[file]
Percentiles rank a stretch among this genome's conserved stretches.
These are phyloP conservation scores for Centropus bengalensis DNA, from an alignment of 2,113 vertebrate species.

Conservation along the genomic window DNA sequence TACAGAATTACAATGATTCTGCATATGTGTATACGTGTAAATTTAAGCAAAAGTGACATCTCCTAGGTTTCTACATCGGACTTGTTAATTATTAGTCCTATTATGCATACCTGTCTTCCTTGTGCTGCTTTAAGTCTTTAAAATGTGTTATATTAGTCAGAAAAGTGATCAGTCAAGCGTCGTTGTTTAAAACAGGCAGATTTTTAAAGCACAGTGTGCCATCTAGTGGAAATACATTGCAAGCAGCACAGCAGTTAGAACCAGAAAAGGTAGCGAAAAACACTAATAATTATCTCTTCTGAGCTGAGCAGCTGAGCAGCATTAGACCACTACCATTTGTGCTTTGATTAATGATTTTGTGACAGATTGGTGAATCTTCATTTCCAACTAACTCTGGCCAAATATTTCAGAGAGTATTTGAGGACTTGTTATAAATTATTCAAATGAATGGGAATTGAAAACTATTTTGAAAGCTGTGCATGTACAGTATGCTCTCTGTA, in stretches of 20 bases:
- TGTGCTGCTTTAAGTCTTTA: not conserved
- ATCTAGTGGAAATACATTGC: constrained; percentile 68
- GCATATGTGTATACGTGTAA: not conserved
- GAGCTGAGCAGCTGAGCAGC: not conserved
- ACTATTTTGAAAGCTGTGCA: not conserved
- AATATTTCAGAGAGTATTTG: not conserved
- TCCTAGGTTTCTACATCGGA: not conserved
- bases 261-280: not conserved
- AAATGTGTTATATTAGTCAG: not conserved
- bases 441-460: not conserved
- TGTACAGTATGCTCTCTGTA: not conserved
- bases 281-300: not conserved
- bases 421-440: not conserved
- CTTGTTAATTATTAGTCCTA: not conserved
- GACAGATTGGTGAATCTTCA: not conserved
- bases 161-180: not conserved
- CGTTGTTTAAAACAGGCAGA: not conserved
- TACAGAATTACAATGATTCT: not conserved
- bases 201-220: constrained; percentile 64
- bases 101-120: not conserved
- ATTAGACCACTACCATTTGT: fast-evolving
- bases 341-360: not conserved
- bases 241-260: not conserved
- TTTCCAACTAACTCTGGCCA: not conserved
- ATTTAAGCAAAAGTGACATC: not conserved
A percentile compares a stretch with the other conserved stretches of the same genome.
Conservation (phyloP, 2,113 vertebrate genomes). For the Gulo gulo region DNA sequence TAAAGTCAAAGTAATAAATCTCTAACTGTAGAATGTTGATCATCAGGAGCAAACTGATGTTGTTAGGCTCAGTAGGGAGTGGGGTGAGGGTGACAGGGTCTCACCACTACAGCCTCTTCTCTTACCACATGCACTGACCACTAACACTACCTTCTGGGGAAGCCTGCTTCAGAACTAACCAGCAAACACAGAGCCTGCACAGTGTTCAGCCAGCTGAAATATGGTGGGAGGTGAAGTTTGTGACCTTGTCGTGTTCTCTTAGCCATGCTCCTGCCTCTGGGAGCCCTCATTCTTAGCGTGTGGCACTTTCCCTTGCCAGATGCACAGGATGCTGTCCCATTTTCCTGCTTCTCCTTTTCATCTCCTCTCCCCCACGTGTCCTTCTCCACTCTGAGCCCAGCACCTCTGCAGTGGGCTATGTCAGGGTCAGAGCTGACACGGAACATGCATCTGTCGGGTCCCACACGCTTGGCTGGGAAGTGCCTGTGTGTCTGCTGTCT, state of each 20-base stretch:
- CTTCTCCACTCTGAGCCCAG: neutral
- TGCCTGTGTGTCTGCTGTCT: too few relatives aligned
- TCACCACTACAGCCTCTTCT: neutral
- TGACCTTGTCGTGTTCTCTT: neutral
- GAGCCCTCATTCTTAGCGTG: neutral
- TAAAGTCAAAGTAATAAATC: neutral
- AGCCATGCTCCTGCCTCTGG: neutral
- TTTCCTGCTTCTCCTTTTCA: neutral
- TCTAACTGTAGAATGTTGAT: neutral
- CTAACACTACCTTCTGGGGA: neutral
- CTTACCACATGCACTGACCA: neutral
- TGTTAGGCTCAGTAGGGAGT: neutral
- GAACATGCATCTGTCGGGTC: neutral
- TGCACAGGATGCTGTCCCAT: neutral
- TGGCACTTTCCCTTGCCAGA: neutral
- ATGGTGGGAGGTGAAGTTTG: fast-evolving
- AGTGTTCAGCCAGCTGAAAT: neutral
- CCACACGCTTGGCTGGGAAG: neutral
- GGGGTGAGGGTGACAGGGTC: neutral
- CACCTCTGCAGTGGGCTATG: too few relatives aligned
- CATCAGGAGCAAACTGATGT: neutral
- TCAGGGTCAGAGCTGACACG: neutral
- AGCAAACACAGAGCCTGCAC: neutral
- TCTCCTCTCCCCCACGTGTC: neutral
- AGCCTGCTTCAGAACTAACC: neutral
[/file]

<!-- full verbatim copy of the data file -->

Percentiles rank a stretch among this genome's conserved stretches.
These are phyloP conservation scores for Centropus bengalensis DNA, from an alignment of 2,113 vertebrate species.

Conservation along the genomic window DNA sequence TACAGAATTACAATGATTCTGCATATGTGTATACGTGTAAATTTAAGCAAAAGTGACATCTCCTAGGTTTCTACATCGGACTTGTTAATTATTAGTCCTATTATGCATACCTGTCTTCCTTGTGCTGCTTTAAGTCTTTAAAATGTGTTATATTAGTCAGAAAAGTGATCAGTCAAGCGTCGTTGTTTAAAACAGGCAGATTTTTAAAGCACAGTGTGCCATCTAGTGGAAATACATTGCAAGCAGCACAGCAGTTAGAACCAGAAAAGGTAGCGAAAAACACTAATAATTATCTCTTCTGAGCTGAGCAGCTGAGCAGCATTAGACCACTACCATTTGTGCTTTGATTAATGATTTTGTGACAGATTGGTGAATCTTCATTTCCAACTAACTCTGGCCAAATATTTCAGAGAGTATTTGAGGACTTGTTATAAATTATTCAAATGAATGGGAATTGAAAACTATTTTGAAAGCTGTGCATGTACAGTATGCTCTCTGTA, in stretches of 20 bases:
- TGTGCTGCTTTAAGTCTTTA: not conserved
- ATCTAGTGGAAATACATTGC: constrained; percentile 68
- GCATATGTGTATACGTGTAA: not conserved
- GAGCTGAGCAGCTGAGCAGC: not conserved
- ACTATTTTGAAAGCTGTGCA: not conserved
- AATATTTCAGAGAGTATTTG: not conserved
- TCCTAGGTTTCTACATCGGA: not conserved
- bases 261-280: not conserved
- AAATGTGTTATATTAGTCAG: not conserved
- bases 441-460: not conserved
- TGTACAGTATGCTCTCTGTA: not conserved
- bases 281-300: not conserved
- bases 421-440: not conserved
- CTTGTTAATTATTAGTCCTA: not conserved
- GACAGATTGGTGAATCTTCA: not conserved
- bases 161-180: not conserved
- CGTTGTTTAAAACAGGCAGA: not conserved
- TACAGAATTACAATGATTCT: not conserved
- bases 201-220: constrained; percentile 64
- bases 101-120: not conserved
- ATTAGACCACTACCATTTGT: fast-evolving
- bases 341-360: not conserved
- bases 241-260: not conserved
- TTTCCAACTAACTCTGGCCA: not conserved
- ATTTAAGCAAAAGTGACATC: not conserved
A percentile compares a stretch with the other conserved stretches of the same genome.
Conservation (phyloP, 2,113 vertebrate genomes). For the Gulo gulo region DNA sequence TAAAGTCAAAGTAATAAATCTCTAACTGTAGAATGTTGATCATCAGGAGCAAACTGATGTTGTTAGGCTCAGTAGGGAGTGGGGTGAGGGTGACAGGGTCTCACCACTACAGCCTCTTCTCTTACCACATGCACTGACCACTAACACTACCTTCTGGGGAAGCCTGCTTCAGAACTAACCAGCAAACACAGAGCCTGCACAGTGTTCAGCCAGCTGAAATATGGTGGGAGGTGAAGTTTGTGACCTTGTCGTGTTCTCTTAGCCATGCTCCTGCCTCTGGGAGCCCTCATTCTTAGCGTGTGGCACTTTCCCTTGCCAGATGCACAGGATGCTGTCCCATTTTCCTGCTTCTCCTTTTCATCTCCTCTCCCCCACGTGTCCTTCTCCACTCTGAGCCCAGCACCTCTGCAGTGGGCTATGTCAGGGTCAGAGCTGACACGGAACATGCATCTGTCGGGTCCCACACGCTTGGCTGGGAAGTGCCTGTGTGTCTGCTGTCT, state of each 20-base stretch:
- CTTCTCCACTCTGAGCCCAG: neutral
- TGCCTGTGTGTCTGCTGTCT: too few relatives aligned
- TCACCACTACAGCCTCTTCT: neutral
- TGACCTTGTCGTGTTCTCTT: neutral
- GAGCCCTCATTCTTAGCGTG: neutral
- TAAAGTCAAAGTAATAAATC: neutral
- AGCCATGCTCCTGCCTCTGG: neutral
- TTTCCTGCTTCTCCTTTTCA: neutral
- TCTAACTGTAGAATGTTGAT: neutral
- CTAACACTACCTTCTGGGGA: neutral
- CTTACCACATGCACTGACCA: neutral
- TGTTAGGCTCAGTAGGGAGT: neutral
- GAACATGCATCTGTCGGGTC: neutral
- TGCACAGGATGCTGTCCCAT: neutral
- TGGCACTTTCCCTTGCCAGA: neutral
- ATGGTGGGAGGTGAAGTTTG: fast-evolving
- AGTGTTCAGCCAGCTGAAAT: neutral
- CCACACGCTTGGCTGGGAAG: neutral
- GGGGTGAGGGTGACAGGGTC: neutral
- CACCTCTGCAGTGGGCTATG: too few relatives aligned
- CATCAGGAGCAAACTGATGT: neutral
- TCAGGGTCAGAGCTGACACG: neutral
- AGCAAACACAGAGCCTGCAC: neutral
- TCTCCTCTCCCCCACGTGTC: neutral
- AGCCTGCTTCAGAACTAACC: neutral